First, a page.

Now let’s look at the cart itself. Its’ job is to display a small “mini” cart with an icon and number of items, an expandable modal of detailed cart info, and a button to intitiate the checkout process. Here’s the code:

import { html, LitElement } from 'lit'
import { customElement, query, state } from 'lit/decorators.js'
import { liveState } from 'phx-live-state';

type CartItem = {
  product: Product;
  quantity: number;

type Product = {
  id: string;
  amount: number;
  product: StripeProduct

type StripeProduct = {
  description: string;
  id: string;
  images: string[];

type Cart = {
  items: Array<CartItem>;
  total: number;

  channel Name: 'stripe_cart:new',
  url: 'ws://localhost:4000/socket',
  properties: ['cart'],
  provide: {
    scope: window,
    name: 'cartState'
  events: {
    send: ['checkout'],
    receive: ['checkout_redirect']
export class StripeCartElement extends LitElement {

  cart: Cart | undefined;

  dialog: HTMLElement | undefined;

  constructor() {
    this.addEventListener('checkout_redirect', (e: CustomEvent<{ checkout_url: string }>) => {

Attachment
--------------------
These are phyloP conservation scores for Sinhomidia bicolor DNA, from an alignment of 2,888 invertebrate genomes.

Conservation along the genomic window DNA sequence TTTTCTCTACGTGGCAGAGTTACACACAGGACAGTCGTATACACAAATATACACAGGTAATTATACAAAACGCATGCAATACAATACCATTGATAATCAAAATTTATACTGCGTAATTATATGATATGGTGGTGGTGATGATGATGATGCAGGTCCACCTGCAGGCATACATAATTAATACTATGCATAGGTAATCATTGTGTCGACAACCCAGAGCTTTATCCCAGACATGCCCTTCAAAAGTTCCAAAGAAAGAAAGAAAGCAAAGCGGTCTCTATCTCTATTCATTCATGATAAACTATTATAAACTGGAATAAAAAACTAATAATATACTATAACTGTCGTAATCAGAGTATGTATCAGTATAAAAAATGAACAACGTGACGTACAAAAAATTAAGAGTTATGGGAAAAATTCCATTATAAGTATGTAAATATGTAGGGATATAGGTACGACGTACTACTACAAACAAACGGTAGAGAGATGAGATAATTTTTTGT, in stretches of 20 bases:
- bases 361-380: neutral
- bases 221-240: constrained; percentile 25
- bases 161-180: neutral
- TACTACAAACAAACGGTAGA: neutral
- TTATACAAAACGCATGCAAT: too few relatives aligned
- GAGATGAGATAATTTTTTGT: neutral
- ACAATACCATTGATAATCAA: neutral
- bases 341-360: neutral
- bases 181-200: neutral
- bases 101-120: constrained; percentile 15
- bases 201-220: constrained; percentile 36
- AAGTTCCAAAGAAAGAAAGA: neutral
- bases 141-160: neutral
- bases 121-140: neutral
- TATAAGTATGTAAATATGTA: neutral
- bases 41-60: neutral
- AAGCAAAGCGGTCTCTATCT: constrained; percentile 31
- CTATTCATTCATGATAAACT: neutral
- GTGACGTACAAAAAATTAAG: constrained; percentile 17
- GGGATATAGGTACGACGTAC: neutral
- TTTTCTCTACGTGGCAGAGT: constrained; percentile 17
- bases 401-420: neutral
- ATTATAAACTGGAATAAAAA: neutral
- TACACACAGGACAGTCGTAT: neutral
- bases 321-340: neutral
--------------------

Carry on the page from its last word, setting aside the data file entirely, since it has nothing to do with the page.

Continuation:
window.location.href = e.detail.checkout_url;

  itemCount() {
    return this.cart && this.cart.items && this.cart.items.length > 0 ? html`
      <sl-badge pill>${this.cart.items.length}</sl-badge>
    ` : ``;

  expandCart() {
    this.dialog && (this.dialog as any).show();

  checkout(_e: Event) {
    this.dispatchEvent(new CustomEvent('checkout', { detail: { return_url: window.location.href } }))

  render() {
    return html`
          ${this.cart? => html`
      <button @click=${this.checkout}>Check out</button>
    <sl-button @click=${this.expandCart}>
      <sl-icon name="cart" style="font-size: 2em;"></sl-icon>


declare global {
  interface HTMLElementEventMap {
    'checkout_redirect': CustomEvent<{ checkout_url: string }>;